Category: Blog

Call for Curator – Katya

 

Alongside a publication, this year we will be celebrating Katya Saunders’ life through an exhibition, visualizing her story through her fashion, photographs and mementos.

 

Being one of the first trans women in Malta, Katya Saunders was a trailblazer and an icon for Malta’s LGBTIQ+ movement. Katya was better known for her iconic fashion, modelling experience and cabaret performances but when she passed away in 2019, it quickly emerged there was more than meets the eye.In absence of voluntary organisations, and at a time when trans identities remained controversial, Katya quickly created her own support system, sheltering friends and young people who became homeless. Through her actions, her friends insist that Katya metaphorically laid down the red carpet for today’s LGBTIQ scene, to be able to safely come out and live their lives.

MGRM has also secured the support of Katya’s friends and family, which will give this project a complete picture.

Aims of the project

The exhibition aims to celebrate and immortalise Katya’s life and fashion, whilst unveiling the story of an important figure in local LGBTIQ history. Friends and family of Katya donated her belongings to MGRM, including photographs, several gowns, jewellery, shoes, and accessories. While doing so, the exhibition will also highlight the impact she left on the local LGBTIQ+ community.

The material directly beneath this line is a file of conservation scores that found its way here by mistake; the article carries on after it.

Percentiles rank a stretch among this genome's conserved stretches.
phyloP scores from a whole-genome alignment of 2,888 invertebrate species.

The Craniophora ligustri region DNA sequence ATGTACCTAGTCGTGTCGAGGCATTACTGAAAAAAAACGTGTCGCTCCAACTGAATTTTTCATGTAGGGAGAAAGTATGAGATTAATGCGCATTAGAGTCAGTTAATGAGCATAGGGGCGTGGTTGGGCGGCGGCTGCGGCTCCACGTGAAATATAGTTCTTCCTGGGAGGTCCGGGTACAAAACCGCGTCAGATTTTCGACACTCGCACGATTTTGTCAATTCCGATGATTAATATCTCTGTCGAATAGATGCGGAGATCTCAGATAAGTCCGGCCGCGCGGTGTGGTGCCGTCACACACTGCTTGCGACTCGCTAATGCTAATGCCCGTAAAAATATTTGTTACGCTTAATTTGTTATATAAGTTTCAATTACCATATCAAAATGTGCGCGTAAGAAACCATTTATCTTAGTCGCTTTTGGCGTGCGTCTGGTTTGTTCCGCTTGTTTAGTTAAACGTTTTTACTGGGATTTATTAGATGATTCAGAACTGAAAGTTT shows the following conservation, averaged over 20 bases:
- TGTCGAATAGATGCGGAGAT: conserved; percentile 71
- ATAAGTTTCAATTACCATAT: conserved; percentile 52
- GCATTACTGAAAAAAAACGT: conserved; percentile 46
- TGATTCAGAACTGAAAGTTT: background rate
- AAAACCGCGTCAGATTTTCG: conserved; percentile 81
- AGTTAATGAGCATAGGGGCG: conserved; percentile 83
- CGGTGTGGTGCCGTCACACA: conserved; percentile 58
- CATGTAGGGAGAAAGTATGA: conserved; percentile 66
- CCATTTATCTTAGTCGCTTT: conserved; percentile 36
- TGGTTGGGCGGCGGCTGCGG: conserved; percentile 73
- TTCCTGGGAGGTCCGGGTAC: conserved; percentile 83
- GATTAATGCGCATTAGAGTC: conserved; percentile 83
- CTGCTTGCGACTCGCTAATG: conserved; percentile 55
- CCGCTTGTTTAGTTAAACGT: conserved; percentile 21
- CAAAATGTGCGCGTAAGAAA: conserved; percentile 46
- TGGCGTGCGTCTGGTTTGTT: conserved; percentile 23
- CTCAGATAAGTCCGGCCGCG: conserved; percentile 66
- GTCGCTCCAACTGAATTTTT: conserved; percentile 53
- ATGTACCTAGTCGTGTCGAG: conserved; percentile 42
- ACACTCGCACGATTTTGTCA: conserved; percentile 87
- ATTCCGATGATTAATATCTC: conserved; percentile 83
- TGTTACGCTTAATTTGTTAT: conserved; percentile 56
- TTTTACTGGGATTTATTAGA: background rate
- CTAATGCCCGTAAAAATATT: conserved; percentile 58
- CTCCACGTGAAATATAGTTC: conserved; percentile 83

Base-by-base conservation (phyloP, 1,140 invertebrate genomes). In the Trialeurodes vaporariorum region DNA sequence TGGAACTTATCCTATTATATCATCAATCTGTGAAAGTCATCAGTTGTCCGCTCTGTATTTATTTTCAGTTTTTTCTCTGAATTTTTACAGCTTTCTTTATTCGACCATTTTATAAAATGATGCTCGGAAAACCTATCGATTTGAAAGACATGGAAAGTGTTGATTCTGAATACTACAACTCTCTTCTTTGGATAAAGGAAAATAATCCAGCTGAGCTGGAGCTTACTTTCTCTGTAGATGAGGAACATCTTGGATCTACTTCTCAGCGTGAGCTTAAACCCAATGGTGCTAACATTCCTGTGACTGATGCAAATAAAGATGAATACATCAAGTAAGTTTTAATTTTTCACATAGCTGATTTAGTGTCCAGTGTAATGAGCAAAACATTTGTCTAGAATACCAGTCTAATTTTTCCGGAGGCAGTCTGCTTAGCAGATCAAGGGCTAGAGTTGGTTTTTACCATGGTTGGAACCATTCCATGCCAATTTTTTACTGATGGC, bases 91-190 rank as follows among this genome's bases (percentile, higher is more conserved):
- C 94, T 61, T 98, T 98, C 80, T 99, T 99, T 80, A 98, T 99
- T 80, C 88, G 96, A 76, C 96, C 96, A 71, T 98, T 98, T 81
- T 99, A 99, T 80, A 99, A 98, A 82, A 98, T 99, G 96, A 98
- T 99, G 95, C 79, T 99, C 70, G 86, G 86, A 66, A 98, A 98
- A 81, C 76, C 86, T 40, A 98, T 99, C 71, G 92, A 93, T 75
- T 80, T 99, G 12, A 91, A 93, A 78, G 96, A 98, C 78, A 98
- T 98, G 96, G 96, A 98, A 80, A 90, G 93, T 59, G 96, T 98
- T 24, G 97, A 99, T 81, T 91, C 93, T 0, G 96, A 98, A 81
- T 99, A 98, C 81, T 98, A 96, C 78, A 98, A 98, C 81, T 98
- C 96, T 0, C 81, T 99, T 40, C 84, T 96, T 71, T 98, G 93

Terms of Reference

– To determine, after consulting the MGRM’s team, the content and form of the exhibition.

– To collect and gather material from Katya’s loved ones, and suggest new content when needed.

– To work closely with the author of the publication, and any videographer or photographer, in order to strengthen the curatorial concept, interlinking both aspects of the project.

– To bear in mind the context of the exhibition and where it is to be held.

– Coordinate with MGRM’s team and provide critical input to the exhibition project as well as collect key information and media materials.

– Attend openings and assist with set up/takedown, greet visitors, and communicate about the exhibition.

– Attend discussions/talks in order to bring more online visibility to the exhibition

– In this and all of its projects, MGRM prioritises sustainability and would request that choices and decisions made are not detrimental to the environment.

Eligibility Criteria

Bidders must submit a CV, a quotation, and portfolio with relevant curatorial experience while also demonstrating the ability to produce the work being contracted to the high quality being sought.

Selection Criteria

–       Quality of Portfolio presented

–       Knowledge of LGBTIQ issues and LGBTIQ affirmative approach

–       Technical and Financial Bid

Budget

Maximum funding available is of Eur 1,000 inclusive of VAT.

Intellectual Property

All intellectual property rights belong to MGRM, and the respective donors of Katya Saunders’ materials.

Subcontracting